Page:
A little girl sits on her Grandpa’s knee holding an iPhone in her hands. He watches in awe as her little fingers navigate from the home screen to her favorite game and she begins to play.
To most of us Angry Birds is just a game, but to Physicist David Neumann it’s a lesson in the science that he’s studied for most of his life. As he sat watching his two and a half year old granddaughter launch birds across the screen he realized that she was learning about the study of matter and its motion through space. The game broke down concepts like energy, force, mass and trajectory into basic principles that her young mind was able to understand and use.
… big birds are heavier so you have to pull the sling shot back far, and shoot them way up in the air to hit the blocks and knock over the pigs…
…small birds are lighter so if you pull the sling shot back too far and shoot them way up in the air like the heavy ones, then they just fly over everything and you don’t knock down any pigs…
It was a revelation to the scientist and CEO of Neumann Systems Group in Colorado Springs. If one game could teach a little girl physics in its most basic form, then what would happen if you were able to put technology like this into classrooms? What would happen if all of our bright minds of tomorrow had access to the best technology that we have to offer today?
The answer seems simple…. You’d put the entire world at their fingertips.
This encounter stayed with Dave and his scientific mind latched onto it creating questions, researching the effects of specific technologies being introduced into classrooms and forming a hypothesis of his own that involved providing iPads and SmartBoards as an enhancement to Elementary Education in the classroom.
As an experiment a $30,000 donation was made from Neumann Systems Group to a local elementary school. This donation was used to provide the entire 1st grade and the 1st grade teachers with iPads, SmartBoards and to build the supporting infrastructure to effectively use them. The donation also included training for the teachers, who were excited to implement the new technology into their classrooms.
The iPads were integrated into the curriculum and rolled out shortly after the students returned from Winter Break. After the initial learning curve, the results were astounding.
With the results of his experiment pointing so clearly toward proving his hypothesis, Dave began to think BIGGER. How do we implement this type of technology, not just at one grade level at one school, but throughout El Paso County? How would having access to this type of technology at such a critical young age change the future of Colorado Springs as these children grow into adults and take leadership positions within our community?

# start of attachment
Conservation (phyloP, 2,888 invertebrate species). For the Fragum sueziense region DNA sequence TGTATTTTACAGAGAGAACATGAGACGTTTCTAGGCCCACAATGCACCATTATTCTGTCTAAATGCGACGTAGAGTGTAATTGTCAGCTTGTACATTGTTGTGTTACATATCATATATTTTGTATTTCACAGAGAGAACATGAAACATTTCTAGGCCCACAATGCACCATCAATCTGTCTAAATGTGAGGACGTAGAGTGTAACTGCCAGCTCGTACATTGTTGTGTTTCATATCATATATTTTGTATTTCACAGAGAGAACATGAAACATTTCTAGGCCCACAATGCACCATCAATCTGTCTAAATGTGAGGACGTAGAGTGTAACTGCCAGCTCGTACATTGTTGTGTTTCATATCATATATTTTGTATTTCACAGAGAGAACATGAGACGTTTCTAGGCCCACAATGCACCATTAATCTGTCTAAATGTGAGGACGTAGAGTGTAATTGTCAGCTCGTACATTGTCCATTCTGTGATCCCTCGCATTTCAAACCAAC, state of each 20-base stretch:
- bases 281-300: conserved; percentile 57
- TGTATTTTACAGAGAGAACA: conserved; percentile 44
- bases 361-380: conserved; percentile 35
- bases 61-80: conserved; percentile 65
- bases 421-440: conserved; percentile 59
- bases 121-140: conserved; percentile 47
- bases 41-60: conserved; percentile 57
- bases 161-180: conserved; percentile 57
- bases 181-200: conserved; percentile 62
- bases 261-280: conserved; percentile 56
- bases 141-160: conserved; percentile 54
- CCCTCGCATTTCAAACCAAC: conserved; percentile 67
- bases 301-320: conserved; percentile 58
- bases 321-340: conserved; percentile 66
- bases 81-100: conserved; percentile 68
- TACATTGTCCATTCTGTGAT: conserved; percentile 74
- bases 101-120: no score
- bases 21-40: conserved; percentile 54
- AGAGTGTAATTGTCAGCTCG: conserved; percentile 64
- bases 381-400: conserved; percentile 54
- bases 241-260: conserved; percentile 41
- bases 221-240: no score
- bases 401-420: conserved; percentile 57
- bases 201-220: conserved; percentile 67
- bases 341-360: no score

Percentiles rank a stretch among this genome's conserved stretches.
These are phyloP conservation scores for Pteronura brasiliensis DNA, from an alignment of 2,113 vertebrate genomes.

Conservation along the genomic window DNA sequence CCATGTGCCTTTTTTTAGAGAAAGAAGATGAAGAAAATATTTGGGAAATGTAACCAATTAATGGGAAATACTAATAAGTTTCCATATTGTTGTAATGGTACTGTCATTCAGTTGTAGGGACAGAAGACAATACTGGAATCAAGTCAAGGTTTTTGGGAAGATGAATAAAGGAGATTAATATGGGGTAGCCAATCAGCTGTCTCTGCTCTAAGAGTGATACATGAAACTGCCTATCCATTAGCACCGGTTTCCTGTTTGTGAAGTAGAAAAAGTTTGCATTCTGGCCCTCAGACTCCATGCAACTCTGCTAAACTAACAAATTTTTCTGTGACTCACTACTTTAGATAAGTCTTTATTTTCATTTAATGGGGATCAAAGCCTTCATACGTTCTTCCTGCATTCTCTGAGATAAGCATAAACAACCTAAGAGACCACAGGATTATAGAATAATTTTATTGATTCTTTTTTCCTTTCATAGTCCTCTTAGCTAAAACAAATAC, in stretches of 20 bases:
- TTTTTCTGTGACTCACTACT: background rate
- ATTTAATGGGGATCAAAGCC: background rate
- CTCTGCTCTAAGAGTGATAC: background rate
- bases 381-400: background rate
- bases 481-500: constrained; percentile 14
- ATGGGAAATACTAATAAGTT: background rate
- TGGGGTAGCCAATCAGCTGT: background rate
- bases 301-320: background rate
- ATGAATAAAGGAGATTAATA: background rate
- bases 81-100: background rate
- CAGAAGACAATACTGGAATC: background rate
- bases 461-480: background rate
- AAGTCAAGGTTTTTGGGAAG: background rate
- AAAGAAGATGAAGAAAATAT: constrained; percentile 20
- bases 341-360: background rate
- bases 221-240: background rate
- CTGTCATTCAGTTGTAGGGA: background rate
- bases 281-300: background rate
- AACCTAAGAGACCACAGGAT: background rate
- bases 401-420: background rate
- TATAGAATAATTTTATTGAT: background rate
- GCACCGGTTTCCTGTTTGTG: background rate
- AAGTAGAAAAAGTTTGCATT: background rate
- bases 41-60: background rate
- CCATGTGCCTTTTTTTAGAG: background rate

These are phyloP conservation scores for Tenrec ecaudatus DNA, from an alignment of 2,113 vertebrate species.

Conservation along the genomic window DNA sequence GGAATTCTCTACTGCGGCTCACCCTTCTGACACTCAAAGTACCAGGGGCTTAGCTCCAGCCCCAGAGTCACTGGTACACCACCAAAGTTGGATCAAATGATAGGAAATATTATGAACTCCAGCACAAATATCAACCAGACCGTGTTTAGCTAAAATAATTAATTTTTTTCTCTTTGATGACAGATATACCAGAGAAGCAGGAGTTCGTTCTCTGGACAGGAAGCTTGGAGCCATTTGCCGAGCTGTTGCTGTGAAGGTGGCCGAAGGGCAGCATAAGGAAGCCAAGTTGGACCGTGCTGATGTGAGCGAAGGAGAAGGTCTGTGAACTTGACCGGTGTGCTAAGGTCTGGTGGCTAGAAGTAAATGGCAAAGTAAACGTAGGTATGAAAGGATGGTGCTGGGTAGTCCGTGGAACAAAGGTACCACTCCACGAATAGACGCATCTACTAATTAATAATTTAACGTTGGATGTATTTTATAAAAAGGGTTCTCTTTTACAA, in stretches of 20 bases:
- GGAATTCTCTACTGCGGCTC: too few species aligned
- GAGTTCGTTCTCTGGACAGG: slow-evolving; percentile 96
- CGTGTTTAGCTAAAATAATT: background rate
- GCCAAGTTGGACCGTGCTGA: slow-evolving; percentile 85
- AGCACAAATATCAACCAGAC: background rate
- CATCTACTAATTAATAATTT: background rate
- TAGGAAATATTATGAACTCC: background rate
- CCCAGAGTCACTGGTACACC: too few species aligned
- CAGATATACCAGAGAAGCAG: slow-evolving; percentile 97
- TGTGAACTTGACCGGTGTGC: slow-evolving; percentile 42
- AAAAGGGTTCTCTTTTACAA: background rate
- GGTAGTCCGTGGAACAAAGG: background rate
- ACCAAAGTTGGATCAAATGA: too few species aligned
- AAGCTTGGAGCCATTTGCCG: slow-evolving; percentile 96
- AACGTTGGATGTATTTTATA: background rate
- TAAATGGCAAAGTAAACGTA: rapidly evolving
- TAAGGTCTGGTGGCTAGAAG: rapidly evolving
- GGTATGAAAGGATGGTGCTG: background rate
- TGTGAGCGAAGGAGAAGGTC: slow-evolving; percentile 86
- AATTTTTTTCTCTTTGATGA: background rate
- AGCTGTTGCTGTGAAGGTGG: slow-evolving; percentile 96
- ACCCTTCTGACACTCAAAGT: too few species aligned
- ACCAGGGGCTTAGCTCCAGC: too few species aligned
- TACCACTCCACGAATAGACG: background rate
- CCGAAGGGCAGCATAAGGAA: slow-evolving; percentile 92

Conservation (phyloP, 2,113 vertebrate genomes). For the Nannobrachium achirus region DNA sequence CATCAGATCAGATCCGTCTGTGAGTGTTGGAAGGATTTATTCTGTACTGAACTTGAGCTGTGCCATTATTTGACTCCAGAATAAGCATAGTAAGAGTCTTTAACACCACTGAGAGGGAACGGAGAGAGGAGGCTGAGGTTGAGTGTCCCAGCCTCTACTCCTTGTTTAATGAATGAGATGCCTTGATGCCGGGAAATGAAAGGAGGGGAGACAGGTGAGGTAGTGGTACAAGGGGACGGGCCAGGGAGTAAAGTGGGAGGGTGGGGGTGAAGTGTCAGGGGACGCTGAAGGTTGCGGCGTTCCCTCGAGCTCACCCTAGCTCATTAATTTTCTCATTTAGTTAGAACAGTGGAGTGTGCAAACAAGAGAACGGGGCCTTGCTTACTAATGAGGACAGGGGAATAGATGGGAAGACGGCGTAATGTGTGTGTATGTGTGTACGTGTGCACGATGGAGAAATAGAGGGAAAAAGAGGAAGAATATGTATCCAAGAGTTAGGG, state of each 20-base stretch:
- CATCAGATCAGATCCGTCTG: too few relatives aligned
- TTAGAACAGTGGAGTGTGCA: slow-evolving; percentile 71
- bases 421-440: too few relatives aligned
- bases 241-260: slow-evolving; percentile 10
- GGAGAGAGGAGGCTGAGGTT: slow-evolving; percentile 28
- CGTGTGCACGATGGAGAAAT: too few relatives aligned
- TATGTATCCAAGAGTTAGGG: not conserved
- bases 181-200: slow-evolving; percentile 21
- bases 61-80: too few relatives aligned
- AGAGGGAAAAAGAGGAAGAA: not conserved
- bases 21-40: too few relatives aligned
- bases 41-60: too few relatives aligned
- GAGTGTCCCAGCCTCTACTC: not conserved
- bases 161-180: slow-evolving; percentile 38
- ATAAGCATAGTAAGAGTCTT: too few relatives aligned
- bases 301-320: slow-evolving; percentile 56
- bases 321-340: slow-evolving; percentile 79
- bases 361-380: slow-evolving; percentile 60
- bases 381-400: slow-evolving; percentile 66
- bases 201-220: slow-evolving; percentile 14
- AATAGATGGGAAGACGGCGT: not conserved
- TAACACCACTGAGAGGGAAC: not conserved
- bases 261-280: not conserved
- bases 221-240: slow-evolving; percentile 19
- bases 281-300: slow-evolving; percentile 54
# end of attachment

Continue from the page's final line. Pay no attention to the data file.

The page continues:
With the creation of the Neumann Education Foundation (NEF), Dave hopes that some of those questions will be answered. He hopes that providing this type of technology will not only teach children, but that it will also help keep them engaged and interested while their young minds are still learning how to love learning.
And hopefully the conclusion to this experiment that started with a little girl and an iPhone will benefit not just her, but her entire generation and generations to come as they learn to unlock the unlimited potential inside of them.
If you would like to make a donation to Neumann Education Foundation, please visit our donation page.
Provide iPads, SMARTBoards & grade-appropriate application software to every elementary school classroom and every elementary age child and teacher in El Paso Count within 3 years.
Fund instructional programs, teacher training, and technology upgrades via contributions and grants.
Continue working with established teacher networks, the local STEM education community, selected local principals, teachers and the USAFA Dept of Education to build support and participation.
Work in partnership with the Colorado Springs business and education community to make El Paso County a world class model for utilizing technology in the classroom.